The main challenges of the job were the scope of the work, the lack of downtime at the facility, and the tight project deadline. These factors combined to create a logistical minefield for Windemuller’s teams and demanded detailed planning for every facet of the project.
The job was essentially a total re-cabling project for the entire manufacturing facility. Windemuller started with the backbone for the building’s local area network: the main distribution frame (MDF) and the fiber optic cabling running out of it. We completely redid all the fiber optic cabling in the facility, upgrading BorgWarner from 62.5-micron multi-mode optical fiber to newer OM4 50-micron fiber. This update will yield significantly improved network bandwidth for the entire BorgWarner facility.
From there, Windemuller completely re-cabled all the network equipment in the plant. We ran fiber optic cable from the MDF to various intermediate distribution frames (IDFs) throughout the facility. We also consolidated several IDF locations—and built a few new ones—to simplify the network design for the facility. This strategy cleaned up much of the messy cabling throughout the plant while also ensuring fresh cable for every system that touches the network—from plant floor computers to security cameras.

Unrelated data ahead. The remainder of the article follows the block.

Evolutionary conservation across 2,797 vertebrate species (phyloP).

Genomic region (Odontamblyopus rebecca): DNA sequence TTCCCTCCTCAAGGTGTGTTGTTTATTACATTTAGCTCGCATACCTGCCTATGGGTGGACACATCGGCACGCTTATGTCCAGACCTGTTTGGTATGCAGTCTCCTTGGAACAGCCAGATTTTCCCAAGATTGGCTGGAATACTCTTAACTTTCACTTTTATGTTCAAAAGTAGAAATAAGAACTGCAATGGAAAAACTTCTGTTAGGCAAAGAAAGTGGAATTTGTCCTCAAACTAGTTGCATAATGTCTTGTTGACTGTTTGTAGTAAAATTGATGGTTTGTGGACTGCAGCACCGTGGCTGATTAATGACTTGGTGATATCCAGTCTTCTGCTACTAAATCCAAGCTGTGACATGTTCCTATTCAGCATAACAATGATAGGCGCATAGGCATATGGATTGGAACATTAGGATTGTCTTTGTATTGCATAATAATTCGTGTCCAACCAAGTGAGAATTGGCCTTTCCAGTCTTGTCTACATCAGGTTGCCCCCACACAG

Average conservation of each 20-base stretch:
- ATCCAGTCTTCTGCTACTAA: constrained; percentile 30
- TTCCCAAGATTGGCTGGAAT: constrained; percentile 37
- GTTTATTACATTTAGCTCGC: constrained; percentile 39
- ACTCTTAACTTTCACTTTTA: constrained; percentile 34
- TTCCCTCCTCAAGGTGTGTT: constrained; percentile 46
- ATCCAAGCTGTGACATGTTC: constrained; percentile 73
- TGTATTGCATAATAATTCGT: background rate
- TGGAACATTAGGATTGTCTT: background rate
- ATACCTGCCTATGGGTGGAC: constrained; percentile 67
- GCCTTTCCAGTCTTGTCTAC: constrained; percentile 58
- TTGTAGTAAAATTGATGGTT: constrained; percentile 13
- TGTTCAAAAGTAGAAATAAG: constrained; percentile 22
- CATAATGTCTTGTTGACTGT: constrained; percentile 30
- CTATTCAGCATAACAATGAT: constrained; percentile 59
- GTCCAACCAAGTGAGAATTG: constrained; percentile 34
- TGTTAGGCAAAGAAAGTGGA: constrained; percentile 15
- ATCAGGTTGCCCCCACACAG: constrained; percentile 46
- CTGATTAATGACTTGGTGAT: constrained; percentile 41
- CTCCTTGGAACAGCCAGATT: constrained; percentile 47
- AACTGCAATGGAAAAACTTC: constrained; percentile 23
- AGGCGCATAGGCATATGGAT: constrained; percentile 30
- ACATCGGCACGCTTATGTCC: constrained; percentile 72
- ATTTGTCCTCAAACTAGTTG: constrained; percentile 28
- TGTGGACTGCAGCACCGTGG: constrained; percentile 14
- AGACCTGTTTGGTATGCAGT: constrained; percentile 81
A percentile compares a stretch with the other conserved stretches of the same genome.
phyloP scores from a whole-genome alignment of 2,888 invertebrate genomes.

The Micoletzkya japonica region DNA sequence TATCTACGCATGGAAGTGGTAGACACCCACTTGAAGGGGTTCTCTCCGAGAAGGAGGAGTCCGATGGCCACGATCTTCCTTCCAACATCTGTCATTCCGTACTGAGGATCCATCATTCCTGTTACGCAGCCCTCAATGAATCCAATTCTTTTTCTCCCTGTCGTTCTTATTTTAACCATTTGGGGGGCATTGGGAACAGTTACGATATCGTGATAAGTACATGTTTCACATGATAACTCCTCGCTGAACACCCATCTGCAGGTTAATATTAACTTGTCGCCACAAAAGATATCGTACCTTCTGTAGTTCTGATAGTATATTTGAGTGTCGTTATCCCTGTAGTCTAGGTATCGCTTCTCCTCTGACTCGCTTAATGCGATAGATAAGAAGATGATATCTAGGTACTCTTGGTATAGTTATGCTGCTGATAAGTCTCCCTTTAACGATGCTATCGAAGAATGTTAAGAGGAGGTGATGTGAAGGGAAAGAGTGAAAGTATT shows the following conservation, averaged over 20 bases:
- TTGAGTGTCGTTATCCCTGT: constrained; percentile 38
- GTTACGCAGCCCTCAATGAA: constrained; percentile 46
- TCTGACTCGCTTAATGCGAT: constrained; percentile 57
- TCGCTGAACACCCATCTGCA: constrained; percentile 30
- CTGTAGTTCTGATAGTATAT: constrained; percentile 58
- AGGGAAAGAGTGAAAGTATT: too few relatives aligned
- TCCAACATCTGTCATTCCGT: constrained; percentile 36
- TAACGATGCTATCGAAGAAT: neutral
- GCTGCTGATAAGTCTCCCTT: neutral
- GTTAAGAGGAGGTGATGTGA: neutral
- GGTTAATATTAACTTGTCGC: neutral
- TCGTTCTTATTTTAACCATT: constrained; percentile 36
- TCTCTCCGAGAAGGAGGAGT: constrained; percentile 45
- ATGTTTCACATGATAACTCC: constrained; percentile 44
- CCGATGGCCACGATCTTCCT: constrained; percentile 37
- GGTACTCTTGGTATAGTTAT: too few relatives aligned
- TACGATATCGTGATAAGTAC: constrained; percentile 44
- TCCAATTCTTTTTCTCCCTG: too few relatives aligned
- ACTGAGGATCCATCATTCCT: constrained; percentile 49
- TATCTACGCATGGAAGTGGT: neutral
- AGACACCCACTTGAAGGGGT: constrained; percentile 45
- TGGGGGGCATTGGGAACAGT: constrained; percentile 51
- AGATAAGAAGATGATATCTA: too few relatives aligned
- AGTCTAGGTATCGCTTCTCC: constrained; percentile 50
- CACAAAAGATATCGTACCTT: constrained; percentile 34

The sheer scope of the project meant there was no part of the facility network that Windemuller didn’t touch. Since BorgWarner’s Cadillac plant is a very busy facility that relies heavily on a working network, we did not have the option of shutting the network down to pull cable or to build and consolidate IDFs. Instead, we worked around the schedules of the various crews on the plant floor to find times to transfer them over to the new cabling—without downtime.
We had a tight timeframe necessitated by a fast-approaching deadline. We had a lot of work to do and not much time in which to do it.
Working closely with the various groups within the building, Windemuller was able to build a project schedule based on when certain crews could be without their designated network devices. In some cases, that was lunchtime. In other cases, it was between shift changes, or on Sunday afternoons when the plant was mostly or completely shut down. The schedule helped us strategize, but it was ultimately the flexibility of our own Windemuller employees that made this project possible. Our team was willing to work longer hours and start processes at odd times during the day to accommodate tricky scheduling. Their “can do” attitude shaped the project and allowed us to get the work done on schedule without inconvenient network downtime.